Alexa Bliss has had one hell of a rollercoaster ride during her time in WWE. The former WWE Women’s Champion is one of the few talents who didn’t win gold down in the developmental brand, but Alexa Bliss was an integral part of the women’s division as soon as she was promoted to the main roster. Despite not exactly being the best wrestler in the division, Bliss’s tremendous mic skills are what made her stand out from the pack. Despite being a part of one of the worst segments in recent memory with Bayley back in 2017, the WWE star has had more hits than misses and smoothed out the edges of her in-ring game as time passed. However, that all changed in 2020 when the company opted to change her character. Admittedly, the self-absorbed princess character Bliss was portraying grew tiresome as she was a heavy focal point of the division for a long period of time.
The character shift started when Bliss became involved in a storyline between Bray Wyatt and Braun Strowman. The evolution of “Little Miss Bliss” continued in the coming months and following her switch over to the RAW brand, Bliss was paired with the popular Fiend character. Going back to ‘The Fiend” Bray Wyatt, his character was cooling off because of WWE’s knack for going into supernatural non-sense. Granted, one of the most beloved characters, The Undertaker, is no stranger to being caught into WWE’s hocus pocus crap, but what the company did to “The Fiend” was a betrayal of what Wyatt was working towards. “The Fiend” was a violent alter ego of Bray Wyatt who dished out revenge on the ones who wronged Wyatt in the past. Somewhere along the lines, WWE lost sight of that ideology and transformed Wyatt into a horror movie villain. Originally, the idea of pairing Wyatt and Bliss together was intriguing because many fans deemed them the Harley Quinn and Joker of the wrestling world (minus the abuse, of course), but that’s not the direction the company decided to go in. Without any explanation, Bliss managed to gain unbelievable supernatural powers. She had the ability of mind control, could make people ooze black liquid, and has a demonic doll. These are all ingredients for an interesting horror movie, but the biggest issue is that the realism is completely gone.
Don’t get me wrong, the storyline itself is pretty terrible, but even if it made a lick of sense then it still veers away from the realm of unbelievability. Modern day wrestling isn’t what it used to be in the 90s or earlier, in that the world is well aware that the sport is heavily scripted and choreographed. Hell, there are times during programming that WWE themselves acknowledge this fact. One of the most recent examples stem from Ronda Rousey calling the sport fake and WWE using that as a storyline tool for her triple threat match against Becky Lynch and Charlotte Flair. Here’s the problem with this notion, there still needs to be some type of believability when it comes to stories or characters. Movies are fake. So is television. Especially reality television. What if in the middle of Halloween, Michael Myers and his dead victims gathered in a circle and started signing Kumbaya? Or what if Tony Stark opened his eyes seconds after his death in Avengers Endgame and just walked off screen as the camera was still rolling? These moments would take you out of these films because it breaks the illusion that these events are really happening.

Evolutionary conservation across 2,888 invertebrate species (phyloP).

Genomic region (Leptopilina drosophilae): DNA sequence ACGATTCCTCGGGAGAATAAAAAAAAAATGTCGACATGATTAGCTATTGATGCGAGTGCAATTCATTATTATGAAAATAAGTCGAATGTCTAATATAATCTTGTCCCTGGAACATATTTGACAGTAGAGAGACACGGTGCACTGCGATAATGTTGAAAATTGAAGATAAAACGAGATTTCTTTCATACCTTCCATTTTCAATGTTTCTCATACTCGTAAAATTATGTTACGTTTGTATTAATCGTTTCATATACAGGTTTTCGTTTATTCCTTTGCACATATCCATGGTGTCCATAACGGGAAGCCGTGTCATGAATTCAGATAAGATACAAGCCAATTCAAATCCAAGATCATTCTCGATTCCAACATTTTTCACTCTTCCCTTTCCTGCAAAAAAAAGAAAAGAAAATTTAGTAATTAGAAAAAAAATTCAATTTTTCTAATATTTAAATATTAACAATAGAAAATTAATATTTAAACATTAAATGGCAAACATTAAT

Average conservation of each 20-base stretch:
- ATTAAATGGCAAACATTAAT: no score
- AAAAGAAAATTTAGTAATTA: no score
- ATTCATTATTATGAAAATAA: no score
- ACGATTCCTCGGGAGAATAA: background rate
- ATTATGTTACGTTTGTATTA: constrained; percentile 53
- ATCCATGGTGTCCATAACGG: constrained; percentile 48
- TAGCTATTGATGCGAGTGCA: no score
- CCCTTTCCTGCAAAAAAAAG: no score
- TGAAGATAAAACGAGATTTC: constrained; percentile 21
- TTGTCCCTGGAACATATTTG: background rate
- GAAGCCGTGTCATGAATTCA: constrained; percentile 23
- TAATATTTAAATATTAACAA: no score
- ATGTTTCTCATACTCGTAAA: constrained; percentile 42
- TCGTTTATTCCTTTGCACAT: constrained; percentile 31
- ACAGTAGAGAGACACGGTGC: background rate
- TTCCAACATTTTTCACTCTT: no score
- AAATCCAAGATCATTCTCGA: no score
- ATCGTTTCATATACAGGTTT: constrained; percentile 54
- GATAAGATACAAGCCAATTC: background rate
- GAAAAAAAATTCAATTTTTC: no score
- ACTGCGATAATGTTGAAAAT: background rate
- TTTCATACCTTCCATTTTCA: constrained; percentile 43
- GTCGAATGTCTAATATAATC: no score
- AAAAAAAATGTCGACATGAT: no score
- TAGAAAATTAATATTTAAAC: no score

That’s what Alexa Bliss is doing. The supernatural stuff in WWE has never made sense, but it use to be few and far in-between. Even The Undertaker wasn’t shooting out lighting from his fingertips every time he stepped out to the ring. It’s hard to connect to Alexa Bliss’s character because she doesn’t feel real. WWE’s programming is mainly grounded in reality, so where her supernatural non-sense pops-up it completely contradicts the world that’s presented in as grounded otherwise. This was the same issues that “The Fiend” Bray Wyatt had as well. To make matters worse, she’s a terribly written character. WWE isn’t known for nuanced storytelling and her character is simply all over the place. It’s hard to suspend my disbelief when Alexa Bliss’s motivation flips and flops because the writers aren’t sure about the direction that they want to go in. The company would’ve been better off making her a Harley Quinn-type character. A bad girl who uses mind tricks and wild antics to get better of her opponent. Bliss herself is doing the best she can with the material that she’s given. In fact, Bliss is quite good in her role and she has a strong committed performance. It’s just a shame that her character a confused, jumbled mess that should’ve died a long time ago.Bray Wyatt
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